It has long been a primary goal of philosophers to put themselves out of business by solving all philosophical problems. Previous attempts to achieve these noble goal have failed through lack of a sufficiently powerful principle. Such a principle has now been supplied by the Peter Principle which, in its most general form, states: Everything tends to rise to its own level of incompetence. In this paper I will demonstrate how the Peter Principle can be used to solve all philosophical problems. The paper will be in two parts. In part I the method will be illustrated with respect to two classical philosophical problems. In part II a consideration of a third problem will provide the basis for a proof that the method is complete.
A) Why is there anything rather than nothing? Originally there was nothing. Since this was working out quite well, nothing was promoted to something which it has been doing incompetently ever since.
B) What is the nature of the relation between mind and body? Previously there was no relation between mind and body. They were not on speaking terms and had absolutely nothing to do with each other. Since this was thoroughly efficient arrangement, mind was promoted to the job of controlling the body, which it has been doing incompetently ever since.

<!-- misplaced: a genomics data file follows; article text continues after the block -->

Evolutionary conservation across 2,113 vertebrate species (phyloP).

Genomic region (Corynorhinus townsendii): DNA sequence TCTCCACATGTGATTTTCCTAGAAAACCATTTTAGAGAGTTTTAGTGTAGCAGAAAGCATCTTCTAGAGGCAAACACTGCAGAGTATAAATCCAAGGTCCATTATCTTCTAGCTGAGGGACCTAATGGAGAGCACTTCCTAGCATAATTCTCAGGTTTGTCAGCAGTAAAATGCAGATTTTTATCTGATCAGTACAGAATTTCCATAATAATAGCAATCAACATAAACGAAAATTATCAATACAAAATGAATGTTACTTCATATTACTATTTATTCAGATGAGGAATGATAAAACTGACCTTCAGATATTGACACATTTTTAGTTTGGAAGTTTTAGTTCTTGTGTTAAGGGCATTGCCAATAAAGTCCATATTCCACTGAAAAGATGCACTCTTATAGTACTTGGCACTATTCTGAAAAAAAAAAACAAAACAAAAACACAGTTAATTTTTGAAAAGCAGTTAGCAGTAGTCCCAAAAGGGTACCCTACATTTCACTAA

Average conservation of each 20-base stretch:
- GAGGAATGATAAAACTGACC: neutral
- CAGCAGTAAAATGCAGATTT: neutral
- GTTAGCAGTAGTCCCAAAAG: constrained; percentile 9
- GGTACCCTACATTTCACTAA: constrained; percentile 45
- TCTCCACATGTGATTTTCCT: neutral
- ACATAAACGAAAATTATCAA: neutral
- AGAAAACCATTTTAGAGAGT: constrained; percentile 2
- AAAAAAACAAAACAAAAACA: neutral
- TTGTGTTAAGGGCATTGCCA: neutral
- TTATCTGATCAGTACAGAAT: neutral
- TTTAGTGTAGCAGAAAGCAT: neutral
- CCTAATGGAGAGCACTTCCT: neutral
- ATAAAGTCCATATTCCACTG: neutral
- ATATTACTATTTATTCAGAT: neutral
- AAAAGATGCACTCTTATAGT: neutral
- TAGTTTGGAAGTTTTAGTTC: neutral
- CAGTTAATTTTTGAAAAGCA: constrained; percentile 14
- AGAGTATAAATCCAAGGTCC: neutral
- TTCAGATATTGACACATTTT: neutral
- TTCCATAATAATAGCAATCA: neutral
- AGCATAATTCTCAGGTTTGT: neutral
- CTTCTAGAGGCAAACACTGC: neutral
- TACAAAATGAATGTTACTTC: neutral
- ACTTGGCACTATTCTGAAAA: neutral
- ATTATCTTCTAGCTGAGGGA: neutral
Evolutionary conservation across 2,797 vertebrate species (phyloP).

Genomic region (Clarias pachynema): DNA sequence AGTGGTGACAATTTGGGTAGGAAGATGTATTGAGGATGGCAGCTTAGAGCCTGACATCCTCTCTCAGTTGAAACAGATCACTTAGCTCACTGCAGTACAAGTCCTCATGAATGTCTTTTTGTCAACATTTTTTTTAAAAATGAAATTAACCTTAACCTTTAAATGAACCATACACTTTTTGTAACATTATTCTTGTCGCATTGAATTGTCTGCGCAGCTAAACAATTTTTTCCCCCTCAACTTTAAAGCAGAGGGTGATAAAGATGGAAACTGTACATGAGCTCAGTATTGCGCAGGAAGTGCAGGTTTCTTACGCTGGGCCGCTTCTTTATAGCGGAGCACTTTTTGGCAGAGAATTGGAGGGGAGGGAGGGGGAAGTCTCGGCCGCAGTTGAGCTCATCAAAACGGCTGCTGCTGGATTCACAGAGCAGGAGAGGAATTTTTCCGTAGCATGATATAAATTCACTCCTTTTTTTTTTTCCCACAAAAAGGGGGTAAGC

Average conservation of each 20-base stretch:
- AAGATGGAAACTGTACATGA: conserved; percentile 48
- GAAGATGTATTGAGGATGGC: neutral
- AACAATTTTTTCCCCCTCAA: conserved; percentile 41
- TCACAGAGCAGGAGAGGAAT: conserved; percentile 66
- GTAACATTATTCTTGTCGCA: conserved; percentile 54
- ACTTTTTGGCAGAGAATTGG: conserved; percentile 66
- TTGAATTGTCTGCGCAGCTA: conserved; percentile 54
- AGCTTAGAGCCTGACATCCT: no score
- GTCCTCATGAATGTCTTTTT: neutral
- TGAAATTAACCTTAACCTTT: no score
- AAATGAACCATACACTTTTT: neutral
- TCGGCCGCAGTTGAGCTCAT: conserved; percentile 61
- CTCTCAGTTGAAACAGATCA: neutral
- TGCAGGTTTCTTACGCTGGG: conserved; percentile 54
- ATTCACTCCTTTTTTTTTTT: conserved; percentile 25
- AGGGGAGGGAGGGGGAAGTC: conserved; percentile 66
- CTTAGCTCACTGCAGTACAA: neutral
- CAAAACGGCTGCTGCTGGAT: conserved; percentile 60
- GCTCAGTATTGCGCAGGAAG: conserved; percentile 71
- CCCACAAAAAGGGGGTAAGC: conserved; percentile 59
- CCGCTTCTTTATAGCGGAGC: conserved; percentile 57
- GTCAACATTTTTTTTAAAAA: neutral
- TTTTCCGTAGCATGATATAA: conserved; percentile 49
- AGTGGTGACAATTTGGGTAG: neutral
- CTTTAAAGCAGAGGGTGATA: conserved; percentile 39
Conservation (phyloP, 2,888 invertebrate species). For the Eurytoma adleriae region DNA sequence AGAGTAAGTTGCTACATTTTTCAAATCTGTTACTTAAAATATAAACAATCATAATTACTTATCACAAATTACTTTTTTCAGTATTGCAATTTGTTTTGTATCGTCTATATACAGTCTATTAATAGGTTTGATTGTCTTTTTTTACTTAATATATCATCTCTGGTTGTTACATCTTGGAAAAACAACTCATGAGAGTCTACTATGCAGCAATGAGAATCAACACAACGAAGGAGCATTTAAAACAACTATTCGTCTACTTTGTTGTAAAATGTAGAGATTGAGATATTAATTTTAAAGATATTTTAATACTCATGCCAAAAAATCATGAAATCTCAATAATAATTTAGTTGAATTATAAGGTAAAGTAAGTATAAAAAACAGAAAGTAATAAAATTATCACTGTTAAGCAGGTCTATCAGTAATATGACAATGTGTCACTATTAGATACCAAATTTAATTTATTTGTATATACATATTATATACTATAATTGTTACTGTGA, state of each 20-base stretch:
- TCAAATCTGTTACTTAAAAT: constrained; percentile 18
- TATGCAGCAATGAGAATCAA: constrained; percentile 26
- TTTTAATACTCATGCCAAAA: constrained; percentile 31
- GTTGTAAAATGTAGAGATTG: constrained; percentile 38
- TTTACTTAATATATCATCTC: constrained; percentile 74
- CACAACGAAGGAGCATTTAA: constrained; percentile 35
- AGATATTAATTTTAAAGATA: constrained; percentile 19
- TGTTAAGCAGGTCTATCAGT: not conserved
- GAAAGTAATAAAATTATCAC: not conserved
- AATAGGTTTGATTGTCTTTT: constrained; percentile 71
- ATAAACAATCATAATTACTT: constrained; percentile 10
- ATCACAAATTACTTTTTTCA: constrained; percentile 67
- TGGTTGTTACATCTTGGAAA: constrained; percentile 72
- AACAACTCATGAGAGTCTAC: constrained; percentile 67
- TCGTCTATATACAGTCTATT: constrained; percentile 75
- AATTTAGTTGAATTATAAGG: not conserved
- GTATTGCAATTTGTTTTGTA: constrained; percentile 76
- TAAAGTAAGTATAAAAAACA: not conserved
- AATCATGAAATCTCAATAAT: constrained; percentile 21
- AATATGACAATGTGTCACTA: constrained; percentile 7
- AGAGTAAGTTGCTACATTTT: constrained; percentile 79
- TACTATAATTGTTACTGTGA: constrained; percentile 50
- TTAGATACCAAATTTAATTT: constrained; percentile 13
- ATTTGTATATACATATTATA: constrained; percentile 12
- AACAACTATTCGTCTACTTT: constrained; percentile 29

Let us attempt to apply our method to the problem of freedom and determinism. We could argue that man was originally free and that since this worked well, freedom was promoted to determinism at which it is incompetent. But it is equally plausible to argue that man began in a state of competent determinism which was then promoted to incompetent freedom. Clearly, we have no way of choosing between these arguments. Thus the Peter Principle cannot solve this problem; in attempting to use the Peter Principle to solve all philosophical problems we have promoted it to its level of incompetence from which we infer that the method of complete. This inference is surely incompetent, which we take to be a further proof of our thesis.